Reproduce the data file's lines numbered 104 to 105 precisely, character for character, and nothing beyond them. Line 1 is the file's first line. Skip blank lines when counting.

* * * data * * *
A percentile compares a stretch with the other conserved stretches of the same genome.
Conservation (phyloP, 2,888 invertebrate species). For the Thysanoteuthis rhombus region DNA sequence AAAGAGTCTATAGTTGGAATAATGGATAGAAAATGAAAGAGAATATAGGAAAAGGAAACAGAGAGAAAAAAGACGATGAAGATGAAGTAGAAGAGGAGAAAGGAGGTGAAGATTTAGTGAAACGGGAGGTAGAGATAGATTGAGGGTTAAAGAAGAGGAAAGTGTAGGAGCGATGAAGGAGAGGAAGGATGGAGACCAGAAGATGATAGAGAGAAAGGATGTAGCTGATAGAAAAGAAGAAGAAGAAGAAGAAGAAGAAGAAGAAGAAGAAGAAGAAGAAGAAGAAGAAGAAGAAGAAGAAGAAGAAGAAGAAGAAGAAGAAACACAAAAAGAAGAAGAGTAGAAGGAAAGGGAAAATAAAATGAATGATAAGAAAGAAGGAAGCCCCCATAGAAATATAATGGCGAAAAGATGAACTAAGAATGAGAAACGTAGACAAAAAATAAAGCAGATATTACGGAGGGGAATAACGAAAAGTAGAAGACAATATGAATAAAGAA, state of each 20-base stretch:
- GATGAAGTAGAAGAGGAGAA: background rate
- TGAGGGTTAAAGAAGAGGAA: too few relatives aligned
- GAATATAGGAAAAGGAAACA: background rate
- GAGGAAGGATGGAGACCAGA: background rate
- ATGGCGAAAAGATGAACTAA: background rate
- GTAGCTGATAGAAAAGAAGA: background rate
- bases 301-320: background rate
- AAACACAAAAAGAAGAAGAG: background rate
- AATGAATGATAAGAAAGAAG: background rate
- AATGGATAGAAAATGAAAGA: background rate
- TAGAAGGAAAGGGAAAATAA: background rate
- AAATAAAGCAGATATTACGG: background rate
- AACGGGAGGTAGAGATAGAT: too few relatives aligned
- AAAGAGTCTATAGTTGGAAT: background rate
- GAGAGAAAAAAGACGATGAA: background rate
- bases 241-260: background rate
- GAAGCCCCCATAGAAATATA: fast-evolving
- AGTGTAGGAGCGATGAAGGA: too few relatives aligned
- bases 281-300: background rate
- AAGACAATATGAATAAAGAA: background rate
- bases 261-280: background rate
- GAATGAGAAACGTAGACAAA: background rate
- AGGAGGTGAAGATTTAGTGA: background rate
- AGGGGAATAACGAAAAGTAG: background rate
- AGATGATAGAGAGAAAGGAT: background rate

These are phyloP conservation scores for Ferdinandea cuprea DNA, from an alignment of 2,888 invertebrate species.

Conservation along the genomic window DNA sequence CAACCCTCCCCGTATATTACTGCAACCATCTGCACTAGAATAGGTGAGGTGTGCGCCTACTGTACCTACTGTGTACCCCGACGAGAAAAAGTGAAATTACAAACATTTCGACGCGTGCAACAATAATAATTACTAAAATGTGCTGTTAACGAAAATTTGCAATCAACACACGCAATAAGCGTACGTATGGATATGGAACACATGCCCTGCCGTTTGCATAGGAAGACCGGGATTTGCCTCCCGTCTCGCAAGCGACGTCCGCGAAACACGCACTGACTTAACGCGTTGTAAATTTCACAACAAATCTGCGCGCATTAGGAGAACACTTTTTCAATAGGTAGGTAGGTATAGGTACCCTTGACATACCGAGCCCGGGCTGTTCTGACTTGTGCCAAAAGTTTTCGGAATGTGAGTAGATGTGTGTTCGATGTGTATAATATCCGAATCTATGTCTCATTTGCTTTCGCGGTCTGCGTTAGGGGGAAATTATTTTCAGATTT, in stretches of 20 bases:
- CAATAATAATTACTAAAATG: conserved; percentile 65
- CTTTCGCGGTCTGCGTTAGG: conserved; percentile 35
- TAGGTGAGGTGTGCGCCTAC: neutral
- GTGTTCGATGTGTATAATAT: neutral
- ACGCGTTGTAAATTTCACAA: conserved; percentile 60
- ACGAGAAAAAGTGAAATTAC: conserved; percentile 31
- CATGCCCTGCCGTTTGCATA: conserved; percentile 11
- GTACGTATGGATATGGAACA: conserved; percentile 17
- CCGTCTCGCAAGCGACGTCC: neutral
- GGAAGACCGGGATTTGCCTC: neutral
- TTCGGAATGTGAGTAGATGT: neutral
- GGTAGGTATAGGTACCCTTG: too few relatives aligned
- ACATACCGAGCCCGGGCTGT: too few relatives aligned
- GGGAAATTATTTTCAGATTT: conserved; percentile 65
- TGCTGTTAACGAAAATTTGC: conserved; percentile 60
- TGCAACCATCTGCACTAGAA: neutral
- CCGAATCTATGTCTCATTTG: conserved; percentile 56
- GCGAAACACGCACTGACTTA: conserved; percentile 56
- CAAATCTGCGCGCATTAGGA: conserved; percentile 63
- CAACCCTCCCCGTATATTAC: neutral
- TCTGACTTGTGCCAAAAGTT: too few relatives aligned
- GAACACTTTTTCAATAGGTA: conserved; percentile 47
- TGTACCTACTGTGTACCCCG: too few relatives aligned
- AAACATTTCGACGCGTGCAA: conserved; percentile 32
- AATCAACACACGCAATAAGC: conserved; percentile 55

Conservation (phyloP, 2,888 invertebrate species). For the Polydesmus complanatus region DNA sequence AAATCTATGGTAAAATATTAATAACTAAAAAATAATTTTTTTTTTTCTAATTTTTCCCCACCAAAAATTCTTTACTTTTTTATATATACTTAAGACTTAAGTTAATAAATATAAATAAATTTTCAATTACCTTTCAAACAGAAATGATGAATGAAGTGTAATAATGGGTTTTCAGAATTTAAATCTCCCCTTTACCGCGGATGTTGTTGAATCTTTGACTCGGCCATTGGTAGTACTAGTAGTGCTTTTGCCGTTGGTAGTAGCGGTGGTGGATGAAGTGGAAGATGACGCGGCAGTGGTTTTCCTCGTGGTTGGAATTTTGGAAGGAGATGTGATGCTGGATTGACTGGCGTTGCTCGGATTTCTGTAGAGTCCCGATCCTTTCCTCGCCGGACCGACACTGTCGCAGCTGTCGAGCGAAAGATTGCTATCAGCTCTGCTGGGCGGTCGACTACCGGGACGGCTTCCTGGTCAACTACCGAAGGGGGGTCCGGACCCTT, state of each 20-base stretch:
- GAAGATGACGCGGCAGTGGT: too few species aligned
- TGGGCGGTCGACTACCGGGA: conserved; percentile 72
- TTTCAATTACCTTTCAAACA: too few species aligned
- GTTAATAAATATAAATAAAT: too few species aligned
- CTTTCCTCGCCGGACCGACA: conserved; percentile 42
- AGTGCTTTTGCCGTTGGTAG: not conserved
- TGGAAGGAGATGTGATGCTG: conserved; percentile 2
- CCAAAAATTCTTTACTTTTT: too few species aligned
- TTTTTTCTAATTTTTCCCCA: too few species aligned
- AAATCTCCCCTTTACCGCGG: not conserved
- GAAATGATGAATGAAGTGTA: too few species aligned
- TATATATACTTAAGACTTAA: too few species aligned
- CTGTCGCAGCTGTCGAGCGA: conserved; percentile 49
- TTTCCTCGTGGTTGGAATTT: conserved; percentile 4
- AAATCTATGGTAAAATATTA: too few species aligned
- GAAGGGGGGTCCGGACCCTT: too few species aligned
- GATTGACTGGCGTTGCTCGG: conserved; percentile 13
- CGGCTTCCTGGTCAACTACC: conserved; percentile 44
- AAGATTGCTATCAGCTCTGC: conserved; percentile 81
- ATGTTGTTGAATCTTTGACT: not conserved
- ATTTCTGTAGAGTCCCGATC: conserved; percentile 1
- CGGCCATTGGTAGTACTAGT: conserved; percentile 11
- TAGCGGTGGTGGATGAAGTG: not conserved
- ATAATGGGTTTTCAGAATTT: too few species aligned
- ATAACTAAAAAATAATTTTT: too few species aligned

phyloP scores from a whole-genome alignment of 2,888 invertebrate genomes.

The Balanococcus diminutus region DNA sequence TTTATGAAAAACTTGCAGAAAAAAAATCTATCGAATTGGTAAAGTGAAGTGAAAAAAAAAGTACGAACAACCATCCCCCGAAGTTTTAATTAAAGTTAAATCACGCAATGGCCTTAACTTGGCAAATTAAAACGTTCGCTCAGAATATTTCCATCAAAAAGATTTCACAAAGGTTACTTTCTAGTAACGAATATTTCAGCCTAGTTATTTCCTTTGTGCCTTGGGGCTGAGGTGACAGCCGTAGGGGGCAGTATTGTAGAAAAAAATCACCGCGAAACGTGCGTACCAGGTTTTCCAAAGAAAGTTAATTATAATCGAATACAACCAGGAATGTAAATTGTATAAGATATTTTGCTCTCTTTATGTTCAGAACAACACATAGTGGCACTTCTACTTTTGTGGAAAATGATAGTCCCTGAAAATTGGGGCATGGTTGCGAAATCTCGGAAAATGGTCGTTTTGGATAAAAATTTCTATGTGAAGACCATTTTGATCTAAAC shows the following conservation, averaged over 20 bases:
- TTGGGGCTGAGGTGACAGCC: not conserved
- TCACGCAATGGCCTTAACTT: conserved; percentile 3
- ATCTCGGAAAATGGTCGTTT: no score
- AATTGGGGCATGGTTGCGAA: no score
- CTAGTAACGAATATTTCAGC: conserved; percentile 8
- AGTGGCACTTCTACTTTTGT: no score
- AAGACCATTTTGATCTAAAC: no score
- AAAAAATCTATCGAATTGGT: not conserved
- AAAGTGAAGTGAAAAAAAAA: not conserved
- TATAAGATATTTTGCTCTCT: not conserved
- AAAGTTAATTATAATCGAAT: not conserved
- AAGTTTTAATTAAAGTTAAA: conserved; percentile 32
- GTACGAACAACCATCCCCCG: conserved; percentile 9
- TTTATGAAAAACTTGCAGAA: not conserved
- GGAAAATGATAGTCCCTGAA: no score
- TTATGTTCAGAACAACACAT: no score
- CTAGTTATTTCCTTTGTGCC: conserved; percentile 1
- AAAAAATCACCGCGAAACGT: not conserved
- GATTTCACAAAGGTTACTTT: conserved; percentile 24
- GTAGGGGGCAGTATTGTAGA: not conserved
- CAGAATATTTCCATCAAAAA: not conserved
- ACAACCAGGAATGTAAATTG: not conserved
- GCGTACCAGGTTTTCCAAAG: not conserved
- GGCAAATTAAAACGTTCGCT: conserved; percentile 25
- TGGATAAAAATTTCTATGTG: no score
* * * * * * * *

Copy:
- ACAACCAGGAATGTAAATTG: not conserved
- GCGTACCAGGTTTTCCAAAG: not conserved